Parenting with Strength and Dignity Through the Depression
Russell Baker wrote the book, Growing Up, about how his family survived through The Great Depression, so the struggles his mother prevailed against would be remembered. Mrs. Baker survived immense hardships during the Great Depression as a single mother after her husband died, yet provided for her family in a time when many went hungry and lost hope. Russell Baker depicts his mother as an admirable, necessarily tough woman who did what was necessary to keep her family together and triumphant despite tremendous obstacles. Through hard work, resourcefulness, and sacrifice, Lucy Elizabeth Baker was an extraordinary mother who had a positive impact on her son, Russell, who although a good son, conversely had no influence over his mother’s unbending will as they helped each other survive through the depression by each taking menial jobs and refusing to accept defeat.
According to Mr. Baker’s account of his mother, Lucy Elizabeth was an excellent mother who provided for her family through hard work and sacrifice, and instilled drive and gumption in her son, Russell, to help him succeed in life. First of all, she always put her son, Russell’s and her daughter’s needs before her own and did whatever was necessary to survive and keep her family together. After her husband’s death, she made the decision to take the children out of Morrisonville and moved them to her younger brother’s house in New Jersey in order to avoid having her children placed in new homes (Baker 84). Secondly, she did whatever menial jobs were necessary to support her family. She got a job in a five-and-dime store and —–(other menial jobs)—- to make ends meet (Baker 98). Furthermore, She taught her son the basic skills he would need to survive and provide for himself in his future. She decided to acquaint him early on with work and got him a job at the Saturday Evening Post. She opened a bank account for him to start saving his money. Finally, she sacrificed for her children’s best interests. She used her hard earned money to purchase professional clothes for her son to dress the part (Baker123). She would put the “treasure” of her earnings on the table and ask her children what they would like to buy with it (Baker 126). Although she was a product of nineteenth century thinking trying to purify society, Baker gives homage to his mother in his book, depicting her as more than just an opinionated fierce individual, but also a modern feminist fighting for equality.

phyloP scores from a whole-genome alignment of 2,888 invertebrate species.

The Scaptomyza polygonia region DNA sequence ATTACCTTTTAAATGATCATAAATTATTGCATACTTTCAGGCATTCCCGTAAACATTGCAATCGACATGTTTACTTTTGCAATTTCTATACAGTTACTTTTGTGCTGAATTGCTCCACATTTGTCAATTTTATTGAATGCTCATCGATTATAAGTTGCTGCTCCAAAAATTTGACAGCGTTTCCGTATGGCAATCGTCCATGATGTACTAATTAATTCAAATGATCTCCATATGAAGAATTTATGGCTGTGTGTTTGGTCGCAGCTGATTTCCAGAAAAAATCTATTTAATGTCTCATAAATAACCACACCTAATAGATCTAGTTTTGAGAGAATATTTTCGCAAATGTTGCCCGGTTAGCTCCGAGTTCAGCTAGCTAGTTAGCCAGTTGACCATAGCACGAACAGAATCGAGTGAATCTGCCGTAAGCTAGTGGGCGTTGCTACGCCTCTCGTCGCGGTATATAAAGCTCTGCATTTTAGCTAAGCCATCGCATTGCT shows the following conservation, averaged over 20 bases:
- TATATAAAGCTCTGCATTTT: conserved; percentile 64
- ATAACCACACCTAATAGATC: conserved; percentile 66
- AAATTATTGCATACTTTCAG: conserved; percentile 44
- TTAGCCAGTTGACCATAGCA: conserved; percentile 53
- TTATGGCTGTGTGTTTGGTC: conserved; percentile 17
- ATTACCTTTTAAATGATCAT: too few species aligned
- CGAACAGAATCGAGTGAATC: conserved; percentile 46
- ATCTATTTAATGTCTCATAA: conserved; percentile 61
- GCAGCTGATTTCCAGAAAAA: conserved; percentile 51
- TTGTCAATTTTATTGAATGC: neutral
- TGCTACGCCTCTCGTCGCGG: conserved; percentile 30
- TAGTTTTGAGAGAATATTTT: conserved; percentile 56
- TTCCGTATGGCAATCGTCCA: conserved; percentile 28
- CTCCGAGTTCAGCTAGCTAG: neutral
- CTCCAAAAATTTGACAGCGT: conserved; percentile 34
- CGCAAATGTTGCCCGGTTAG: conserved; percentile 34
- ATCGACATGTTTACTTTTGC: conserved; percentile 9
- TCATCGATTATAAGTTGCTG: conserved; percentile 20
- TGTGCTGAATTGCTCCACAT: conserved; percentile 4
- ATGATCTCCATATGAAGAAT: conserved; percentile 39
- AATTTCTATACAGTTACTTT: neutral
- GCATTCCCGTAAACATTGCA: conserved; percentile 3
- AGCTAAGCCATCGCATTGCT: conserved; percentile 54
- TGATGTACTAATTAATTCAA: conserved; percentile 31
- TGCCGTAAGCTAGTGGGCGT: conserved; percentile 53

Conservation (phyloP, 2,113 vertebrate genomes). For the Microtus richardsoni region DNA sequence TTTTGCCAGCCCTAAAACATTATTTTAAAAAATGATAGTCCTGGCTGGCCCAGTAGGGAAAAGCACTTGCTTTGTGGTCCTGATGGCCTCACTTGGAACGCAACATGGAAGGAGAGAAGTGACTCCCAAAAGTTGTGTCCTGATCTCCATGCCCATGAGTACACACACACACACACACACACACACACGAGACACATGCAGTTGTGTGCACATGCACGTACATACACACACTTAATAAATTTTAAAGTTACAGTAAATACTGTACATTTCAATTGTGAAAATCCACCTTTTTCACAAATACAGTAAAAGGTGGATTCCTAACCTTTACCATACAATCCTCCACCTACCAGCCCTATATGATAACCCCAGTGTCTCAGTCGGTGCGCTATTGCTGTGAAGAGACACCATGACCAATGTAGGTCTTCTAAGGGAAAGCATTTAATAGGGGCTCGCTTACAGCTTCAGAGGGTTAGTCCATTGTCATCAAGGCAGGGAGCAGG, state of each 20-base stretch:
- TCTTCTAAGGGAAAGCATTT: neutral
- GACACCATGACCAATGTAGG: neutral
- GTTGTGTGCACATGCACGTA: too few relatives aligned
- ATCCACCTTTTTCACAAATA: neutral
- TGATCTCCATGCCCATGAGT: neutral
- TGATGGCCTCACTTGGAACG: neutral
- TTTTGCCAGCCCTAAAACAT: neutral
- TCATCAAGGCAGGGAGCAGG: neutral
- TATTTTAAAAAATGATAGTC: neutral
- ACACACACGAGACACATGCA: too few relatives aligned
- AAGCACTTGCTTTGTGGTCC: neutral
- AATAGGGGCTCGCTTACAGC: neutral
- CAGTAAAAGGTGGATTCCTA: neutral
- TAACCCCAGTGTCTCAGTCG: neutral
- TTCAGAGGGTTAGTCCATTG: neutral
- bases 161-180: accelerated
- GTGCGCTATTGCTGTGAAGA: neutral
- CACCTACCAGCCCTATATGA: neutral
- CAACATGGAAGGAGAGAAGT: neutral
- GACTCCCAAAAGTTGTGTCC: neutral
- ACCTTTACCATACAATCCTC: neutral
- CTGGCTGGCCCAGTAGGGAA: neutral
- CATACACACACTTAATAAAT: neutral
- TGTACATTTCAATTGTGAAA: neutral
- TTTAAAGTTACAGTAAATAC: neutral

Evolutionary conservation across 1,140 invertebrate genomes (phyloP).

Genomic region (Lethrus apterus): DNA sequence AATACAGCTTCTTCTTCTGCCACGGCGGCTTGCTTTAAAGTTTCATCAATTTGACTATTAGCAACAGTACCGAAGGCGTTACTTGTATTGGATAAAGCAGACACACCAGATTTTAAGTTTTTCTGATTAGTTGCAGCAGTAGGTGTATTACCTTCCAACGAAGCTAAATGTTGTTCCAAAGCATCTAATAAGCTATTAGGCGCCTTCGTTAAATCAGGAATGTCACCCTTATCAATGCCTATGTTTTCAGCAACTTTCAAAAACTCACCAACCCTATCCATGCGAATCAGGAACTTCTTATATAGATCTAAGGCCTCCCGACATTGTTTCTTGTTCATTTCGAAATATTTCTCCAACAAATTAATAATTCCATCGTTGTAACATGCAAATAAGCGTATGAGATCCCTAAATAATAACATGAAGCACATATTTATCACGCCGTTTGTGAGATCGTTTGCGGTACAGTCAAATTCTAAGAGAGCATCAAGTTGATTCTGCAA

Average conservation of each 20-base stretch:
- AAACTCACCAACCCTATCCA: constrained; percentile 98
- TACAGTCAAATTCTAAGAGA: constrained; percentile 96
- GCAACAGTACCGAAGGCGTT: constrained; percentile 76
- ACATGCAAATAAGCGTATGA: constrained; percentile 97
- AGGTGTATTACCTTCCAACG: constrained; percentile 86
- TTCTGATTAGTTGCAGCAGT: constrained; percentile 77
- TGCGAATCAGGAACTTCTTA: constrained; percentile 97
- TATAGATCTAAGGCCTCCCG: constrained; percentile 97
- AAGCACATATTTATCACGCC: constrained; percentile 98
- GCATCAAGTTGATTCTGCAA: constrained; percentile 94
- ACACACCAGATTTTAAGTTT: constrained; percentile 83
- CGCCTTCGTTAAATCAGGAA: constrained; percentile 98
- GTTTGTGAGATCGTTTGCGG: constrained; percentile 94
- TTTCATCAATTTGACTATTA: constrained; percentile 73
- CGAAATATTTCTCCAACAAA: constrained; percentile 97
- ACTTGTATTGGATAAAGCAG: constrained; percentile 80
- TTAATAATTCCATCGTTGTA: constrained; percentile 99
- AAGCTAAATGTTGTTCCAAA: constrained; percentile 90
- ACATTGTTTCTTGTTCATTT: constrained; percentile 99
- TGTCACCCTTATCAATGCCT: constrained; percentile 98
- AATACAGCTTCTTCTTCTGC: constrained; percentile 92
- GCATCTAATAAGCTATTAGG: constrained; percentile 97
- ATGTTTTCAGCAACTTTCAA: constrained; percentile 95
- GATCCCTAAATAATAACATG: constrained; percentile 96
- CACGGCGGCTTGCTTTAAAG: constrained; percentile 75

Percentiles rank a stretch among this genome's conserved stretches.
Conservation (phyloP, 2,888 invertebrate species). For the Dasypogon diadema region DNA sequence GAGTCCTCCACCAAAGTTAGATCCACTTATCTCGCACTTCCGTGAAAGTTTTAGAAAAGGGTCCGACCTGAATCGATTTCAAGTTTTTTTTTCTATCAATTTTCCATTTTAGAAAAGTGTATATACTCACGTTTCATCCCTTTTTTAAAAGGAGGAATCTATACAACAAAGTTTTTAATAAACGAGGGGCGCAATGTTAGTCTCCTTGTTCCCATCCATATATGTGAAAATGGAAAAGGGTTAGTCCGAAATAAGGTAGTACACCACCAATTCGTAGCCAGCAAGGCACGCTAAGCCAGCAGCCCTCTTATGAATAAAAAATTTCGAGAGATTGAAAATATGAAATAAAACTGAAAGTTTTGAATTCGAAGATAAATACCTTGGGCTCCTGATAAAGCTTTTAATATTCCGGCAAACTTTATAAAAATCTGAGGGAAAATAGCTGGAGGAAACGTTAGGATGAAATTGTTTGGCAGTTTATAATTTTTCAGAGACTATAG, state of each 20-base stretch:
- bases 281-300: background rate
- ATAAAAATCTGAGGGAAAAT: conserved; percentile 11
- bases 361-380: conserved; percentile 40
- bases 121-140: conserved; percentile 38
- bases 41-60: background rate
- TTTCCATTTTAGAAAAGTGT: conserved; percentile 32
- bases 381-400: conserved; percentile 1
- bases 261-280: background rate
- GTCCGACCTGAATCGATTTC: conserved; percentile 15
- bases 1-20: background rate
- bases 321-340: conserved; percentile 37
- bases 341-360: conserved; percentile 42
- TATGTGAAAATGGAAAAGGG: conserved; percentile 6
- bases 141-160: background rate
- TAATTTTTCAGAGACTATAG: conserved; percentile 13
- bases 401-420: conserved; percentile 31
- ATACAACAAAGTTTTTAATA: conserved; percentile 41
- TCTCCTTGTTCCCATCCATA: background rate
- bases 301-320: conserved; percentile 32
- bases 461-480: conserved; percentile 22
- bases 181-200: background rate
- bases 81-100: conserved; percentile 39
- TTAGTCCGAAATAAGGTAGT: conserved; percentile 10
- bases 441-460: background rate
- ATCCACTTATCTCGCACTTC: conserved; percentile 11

Overall, Mrs. Baker imposed a positive influence over her son by maintaining a positive outlook on life and drive to succeed and move forward regardless of circumstances. She was Russell’s symbol of strength, a pillar of confidence. She instilled in him for life the will to succeed and be the best. She wanted Russell to make something of himself, so she taught him how to read so well he was able to skip second grade (Baker 117). Also, she supported Russell in all his endeavors, praying for him and helping him improve his math skills for his college entrance exam to Johns Hopkins (Baker 244). Russell was exposed to all the ups and downs of his mother’s life during those times, which shaped and influenced his own. She also taught him how to approach and talk to people and instructed him on how to be a great salesman (Baker 250). Mrs. Baker wanted to give her son the same drive and gumption she had for being successful in life even through hard times.